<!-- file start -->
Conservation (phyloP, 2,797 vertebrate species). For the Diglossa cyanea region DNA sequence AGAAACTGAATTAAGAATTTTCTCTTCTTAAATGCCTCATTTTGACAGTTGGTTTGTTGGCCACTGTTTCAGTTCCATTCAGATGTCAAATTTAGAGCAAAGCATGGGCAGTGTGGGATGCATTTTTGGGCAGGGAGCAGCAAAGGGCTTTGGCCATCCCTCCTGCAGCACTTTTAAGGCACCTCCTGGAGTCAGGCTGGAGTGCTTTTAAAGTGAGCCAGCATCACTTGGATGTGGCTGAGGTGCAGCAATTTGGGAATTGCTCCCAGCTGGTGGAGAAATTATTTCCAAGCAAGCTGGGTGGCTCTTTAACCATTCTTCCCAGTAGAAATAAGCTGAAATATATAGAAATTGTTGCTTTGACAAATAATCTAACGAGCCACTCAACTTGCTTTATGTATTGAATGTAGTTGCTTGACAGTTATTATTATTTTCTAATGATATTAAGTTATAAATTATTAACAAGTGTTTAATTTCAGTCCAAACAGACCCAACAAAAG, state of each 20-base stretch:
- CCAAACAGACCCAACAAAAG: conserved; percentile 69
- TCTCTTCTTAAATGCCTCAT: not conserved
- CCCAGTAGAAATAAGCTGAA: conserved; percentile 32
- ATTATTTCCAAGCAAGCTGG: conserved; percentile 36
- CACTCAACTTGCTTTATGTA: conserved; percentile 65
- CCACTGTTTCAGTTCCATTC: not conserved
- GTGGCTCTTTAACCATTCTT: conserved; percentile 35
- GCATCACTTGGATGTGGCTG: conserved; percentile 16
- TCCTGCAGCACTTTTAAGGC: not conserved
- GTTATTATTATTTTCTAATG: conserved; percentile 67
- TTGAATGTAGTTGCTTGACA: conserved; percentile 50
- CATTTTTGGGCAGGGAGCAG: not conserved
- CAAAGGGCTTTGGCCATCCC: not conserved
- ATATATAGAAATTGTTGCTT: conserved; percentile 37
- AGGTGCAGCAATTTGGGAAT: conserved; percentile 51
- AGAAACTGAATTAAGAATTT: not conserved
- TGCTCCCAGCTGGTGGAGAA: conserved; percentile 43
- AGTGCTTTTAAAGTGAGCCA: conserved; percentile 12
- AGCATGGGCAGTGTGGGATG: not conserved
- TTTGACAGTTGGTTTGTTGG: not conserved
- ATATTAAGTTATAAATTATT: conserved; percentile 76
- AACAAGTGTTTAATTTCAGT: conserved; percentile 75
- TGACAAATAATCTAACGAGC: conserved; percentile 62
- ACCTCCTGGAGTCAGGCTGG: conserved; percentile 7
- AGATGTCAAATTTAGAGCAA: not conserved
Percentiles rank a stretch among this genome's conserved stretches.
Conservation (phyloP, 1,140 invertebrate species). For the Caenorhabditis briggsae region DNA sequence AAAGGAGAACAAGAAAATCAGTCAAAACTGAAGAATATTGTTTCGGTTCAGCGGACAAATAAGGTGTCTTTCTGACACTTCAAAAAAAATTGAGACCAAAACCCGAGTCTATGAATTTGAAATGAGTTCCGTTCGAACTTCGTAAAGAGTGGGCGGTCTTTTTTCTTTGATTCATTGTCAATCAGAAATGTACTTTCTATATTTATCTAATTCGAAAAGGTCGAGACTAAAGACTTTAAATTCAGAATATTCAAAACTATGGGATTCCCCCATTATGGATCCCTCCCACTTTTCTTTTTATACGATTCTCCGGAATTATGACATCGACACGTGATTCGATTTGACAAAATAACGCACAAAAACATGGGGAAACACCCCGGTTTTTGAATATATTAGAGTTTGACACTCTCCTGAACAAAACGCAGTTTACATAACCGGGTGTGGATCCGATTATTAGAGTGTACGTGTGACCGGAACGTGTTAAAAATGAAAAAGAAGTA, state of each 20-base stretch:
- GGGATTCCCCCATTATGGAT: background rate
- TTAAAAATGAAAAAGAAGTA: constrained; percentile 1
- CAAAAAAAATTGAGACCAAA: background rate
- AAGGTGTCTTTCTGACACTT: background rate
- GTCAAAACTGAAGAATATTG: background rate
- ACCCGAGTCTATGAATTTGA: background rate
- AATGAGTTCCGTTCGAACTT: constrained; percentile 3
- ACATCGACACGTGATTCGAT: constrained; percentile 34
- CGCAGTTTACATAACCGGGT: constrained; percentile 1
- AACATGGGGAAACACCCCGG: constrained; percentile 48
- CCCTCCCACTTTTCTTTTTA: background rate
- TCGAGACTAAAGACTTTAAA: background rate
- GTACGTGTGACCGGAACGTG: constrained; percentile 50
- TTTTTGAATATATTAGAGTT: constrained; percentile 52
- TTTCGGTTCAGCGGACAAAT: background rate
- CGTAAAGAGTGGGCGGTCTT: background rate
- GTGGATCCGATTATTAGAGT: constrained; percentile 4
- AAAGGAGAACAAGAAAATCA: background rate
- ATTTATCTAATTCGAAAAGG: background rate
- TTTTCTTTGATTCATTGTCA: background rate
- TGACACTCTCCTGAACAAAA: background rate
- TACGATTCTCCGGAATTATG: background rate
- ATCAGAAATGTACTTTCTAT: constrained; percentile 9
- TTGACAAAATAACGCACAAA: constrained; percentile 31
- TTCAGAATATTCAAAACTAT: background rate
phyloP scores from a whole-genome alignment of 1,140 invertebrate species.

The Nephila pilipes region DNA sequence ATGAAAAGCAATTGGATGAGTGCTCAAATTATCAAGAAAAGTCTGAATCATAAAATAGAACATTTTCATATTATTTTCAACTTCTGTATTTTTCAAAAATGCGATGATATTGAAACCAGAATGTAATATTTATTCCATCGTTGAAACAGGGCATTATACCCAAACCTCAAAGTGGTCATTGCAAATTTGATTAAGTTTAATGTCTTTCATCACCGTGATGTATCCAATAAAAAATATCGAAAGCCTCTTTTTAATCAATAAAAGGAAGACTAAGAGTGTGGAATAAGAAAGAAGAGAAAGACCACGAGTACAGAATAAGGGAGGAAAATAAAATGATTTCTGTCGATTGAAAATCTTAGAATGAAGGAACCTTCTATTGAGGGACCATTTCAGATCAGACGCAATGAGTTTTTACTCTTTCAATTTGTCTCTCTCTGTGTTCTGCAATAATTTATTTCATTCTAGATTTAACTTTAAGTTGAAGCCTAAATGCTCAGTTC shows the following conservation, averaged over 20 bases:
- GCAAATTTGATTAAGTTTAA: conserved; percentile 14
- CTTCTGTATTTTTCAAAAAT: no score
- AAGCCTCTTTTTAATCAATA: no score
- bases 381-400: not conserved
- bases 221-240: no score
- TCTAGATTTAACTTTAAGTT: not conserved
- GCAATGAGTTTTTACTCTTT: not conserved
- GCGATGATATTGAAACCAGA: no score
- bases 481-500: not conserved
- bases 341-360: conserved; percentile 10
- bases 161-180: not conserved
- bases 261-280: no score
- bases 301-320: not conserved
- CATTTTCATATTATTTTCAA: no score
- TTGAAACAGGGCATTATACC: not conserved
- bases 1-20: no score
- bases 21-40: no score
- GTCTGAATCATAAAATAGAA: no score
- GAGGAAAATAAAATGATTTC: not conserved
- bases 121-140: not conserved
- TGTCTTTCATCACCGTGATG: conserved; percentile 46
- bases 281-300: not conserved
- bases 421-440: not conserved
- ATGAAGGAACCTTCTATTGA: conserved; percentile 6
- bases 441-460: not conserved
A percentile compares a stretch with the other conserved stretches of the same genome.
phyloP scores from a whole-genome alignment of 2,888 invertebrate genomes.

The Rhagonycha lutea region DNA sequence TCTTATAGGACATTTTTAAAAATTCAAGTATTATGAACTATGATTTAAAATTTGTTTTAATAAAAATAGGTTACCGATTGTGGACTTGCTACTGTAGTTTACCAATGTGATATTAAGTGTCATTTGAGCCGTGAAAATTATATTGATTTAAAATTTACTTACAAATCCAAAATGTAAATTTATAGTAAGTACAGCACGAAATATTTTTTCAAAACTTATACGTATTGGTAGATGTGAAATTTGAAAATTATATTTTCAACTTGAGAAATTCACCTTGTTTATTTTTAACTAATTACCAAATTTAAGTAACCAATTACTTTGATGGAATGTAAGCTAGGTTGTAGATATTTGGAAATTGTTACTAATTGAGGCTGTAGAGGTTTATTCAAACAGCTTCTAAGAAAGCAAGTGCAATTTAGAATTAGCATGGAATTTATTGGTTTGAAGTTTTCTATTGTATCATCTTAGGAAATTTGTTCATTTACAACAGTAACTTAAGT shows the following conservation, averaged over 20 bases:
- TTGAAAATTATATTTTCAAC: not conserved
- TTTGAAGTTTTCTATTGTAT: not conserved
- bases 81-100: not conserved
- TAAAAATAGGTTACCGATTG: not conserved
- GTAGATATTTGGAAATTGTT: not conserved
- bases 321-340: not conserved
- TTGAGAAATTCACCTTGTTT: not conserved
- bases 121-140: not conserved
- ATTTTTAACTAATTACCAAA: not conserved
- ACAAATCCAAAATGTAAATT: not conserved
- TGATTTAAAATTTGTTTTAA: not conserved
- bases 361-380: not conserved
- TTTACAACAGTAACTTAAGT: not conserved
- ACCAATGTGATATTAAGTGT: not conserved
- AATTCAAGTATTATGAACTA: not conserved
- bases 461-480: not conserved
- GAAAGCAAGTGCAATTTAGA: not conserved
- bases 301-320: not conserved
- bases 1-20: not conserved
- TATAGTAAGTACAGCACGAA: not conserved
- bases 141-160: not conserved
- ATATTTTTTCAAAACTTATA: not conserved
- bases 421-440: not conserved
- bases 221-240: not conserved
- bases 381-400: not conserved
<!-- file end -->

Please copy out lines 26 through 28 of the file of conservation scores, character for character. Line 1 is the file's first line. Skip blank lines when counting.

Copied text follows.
- AGATGTCAAATTTAGAGCAA: not conserved
Percentiles rank a stretch among this genome's conserved stretches.
Conservation (phyloP, 1,140 invertebrate species). For the Caenorhabditis briggsae region DNA sequence AAAGGAGAACAAGAAAATCAGTCAAAACTGAAGAATATTGTTTCGGTTCAGCGGACAAATAAGGTGTCTTTCTGACACTTCAAAAAAAATTGAGACCAAAACCCGAGTCTATGAATTTGAAATGAGTTCCGTTCGAACTTCGTAAAGAGTGGGCGGTCTTTTTTCTTTGATTCATTGTCAATCAGAAATGTACTTTCTATATTTATCTAATTCGAAAAGGTCGAGACTAAAGACTTTAAATTCAGAATATTCAAAACTATGGGATTCCCCCATTATGGATCCCTCCCACTTTTCTTTTTATACGATTCTCCGGAATTATGACATCGACACGTGATTCGATTTGACAAAATAACGCACAAAAACATGGGGAAACACCCCGGTTTTTGAATATATTAGAGTTTGACACTCTCCTGAACAAAACGCAGTTTACATAACCGGGTGTGGATCCGATTATTAGAGTGTACGTGTGACCGGAACGTGTTAAAAATGAAAAAGAAGTA, state of each 20-base stretch: